Here’s a myth you see almost everywhere online: Successful trading is simple.
The truth is, it’s not. That’s just a marketing angle.
If trading was simple, anyone can just pick up a book, follow what it says, and become a winning trader.
But that’s not how it works.
Successful Trading Isn’t Simple
Working at McDonalds is simple.
You show up, follow a list of step-by-step instructions, and get paid at the end of the day. There’s a clear link between cause and effect. Follow the instructions and there’s a 100% chance you’ll get paid. Don’t follow instructions, and there’s a 100% chance you won’t.
That’s not how trading works.
Trading Isn’t Complicated Either
Another common misconception is that trading is complicated.
Sending a rocket to space is complicated. Building a factory production line is complicated.
Both require a set of steps that, once performed, leads to an almost certain outcome.
The series of steps may be long, and some skill may be required, but outside of human error there’s little doubt as to the outcome of following those steps.
This is not how trading works, either.
In Truth, Trading Is Complex
The difference between something being ‘complicated’ vs ‘complex’, is that in the latter case, the sum of its parts is greater than the whole.
When you send a (complicated) rocket to the moon, it will either reach its destination, or blow up along the way. There’s a zero percent chance it will transform into a giant robot and attack the nearest city. The outcome is binary.
The food chain, on the other hand, is a complex network of relationships out of which unpredictable outcomes can emerge. Introduce a new species of frog into an existing natural environment and you might wipe out 70% of the animals in it. There are subtle nuances that, if not fully understood, can quickly lead to dramatic outcomes.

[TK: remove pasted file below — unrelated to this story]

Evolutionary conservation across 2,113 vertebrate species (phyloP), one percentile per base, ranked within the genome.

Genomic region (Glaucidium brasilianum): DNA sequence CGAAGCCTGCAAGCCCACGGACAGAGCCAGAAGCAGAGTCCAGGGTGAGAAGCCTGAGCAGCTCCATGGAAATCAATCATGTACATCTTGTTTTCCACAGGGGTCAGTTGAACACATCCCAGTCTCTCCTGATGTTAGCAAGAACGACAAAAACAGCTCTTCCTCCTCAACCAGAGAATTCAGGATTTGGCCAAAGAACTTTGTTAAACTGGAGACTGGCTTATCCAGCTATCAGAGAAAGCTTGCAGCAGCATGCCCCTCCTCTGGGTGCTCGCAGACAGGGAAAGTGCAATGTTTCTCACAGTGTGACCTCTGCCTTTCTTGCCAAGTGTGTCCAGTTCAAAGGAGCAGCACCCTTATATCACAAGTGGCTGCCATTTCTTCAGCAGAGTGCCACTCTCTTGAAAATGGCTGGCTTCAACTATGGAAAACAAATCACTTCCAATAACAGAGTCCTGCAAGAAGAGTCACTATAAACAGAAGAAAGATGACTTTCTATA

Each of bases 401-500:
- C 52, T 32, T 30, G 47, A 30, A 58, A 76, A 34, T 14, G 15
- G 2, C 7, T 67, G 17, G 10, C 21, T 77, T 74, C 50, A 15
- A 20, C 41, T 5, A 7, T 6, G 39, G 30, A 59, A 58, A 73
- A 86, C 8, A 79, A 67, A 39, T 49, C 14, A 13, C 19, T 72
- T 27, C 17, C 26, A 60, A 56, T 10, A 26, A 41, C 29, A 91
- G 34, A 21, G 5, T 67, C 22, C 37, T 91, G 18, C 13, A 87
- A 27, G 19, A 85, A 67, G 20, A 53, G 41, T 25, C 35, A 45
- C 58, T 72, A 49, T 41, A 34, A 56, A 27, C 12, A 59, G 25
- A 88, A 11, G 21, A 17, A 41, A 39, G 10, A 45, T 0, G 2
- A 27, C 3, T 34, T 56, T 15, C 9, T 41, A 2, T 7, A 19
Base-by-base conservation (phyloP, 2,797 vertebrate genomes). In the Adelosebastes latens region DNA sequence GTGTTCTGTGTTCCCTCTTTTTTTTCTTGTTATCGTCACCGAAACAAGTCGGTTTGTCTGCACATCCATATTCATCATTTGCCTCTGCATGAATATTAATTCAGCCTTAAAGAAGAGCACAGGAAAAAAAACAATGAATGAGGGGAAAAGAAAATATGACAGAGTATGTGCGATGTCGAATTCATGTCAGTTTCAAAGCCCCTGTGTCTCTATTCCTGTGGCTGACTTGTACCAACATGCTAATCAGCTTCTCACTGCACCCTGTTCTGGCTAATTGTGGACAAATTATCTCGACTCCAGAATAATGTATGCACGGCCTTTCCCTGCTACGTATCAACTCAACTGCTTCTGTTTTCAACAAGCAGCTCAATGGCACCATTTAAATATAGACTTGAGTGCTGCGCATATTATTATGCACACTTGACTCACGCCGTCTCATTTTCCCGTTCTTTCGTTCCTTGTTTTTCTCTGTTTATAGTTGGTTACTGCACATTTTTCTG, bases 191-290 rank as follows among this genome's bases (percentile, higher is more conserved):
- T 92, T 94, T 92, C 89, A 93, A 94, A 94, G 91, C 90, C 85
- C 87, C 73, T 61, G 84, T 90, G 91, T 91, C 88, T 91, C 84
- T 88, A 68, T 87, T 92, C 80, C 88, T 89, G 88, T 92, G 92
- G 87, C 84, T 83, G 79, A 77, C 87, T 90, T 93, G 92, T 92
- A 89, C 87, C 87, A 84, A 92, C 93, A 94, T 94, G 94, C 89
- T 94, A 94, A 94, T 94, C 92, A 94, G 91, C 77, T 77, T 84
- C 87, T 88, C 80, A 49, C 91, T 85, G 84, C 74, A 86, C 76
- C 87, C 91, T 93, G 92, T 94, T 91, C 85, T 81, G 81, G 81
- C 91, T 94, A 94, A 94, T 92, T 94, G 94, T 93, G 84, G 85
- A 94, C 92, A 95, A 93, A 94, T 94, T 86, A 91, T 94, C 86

Nature, like the financial market, is neither simple nor complicated. It’s a complex system with a constantly shifting equilibrium.
Successful Trading Is Elegant
The fact of the matter is that human brains are not naturally wired to think about complex issues.
We think about simple things, like what we want for lunch, or perhaps something more complicated, like how to fix that broken down air conditioner. With some rudimentary Googling skills, you can get an answer pretty quickly.
When it comes to complex topics, such as getting children to succeed in school, however, we struggle.
There are too many moving parts, changing in real time, for there to be any easy answers.
By understanding just this, you are ahead of the countless wannabe traders who are still busy looking for that “winning system”.
They’re looking for an answer to a complicated situation without realizing that the market is actually a complex entity.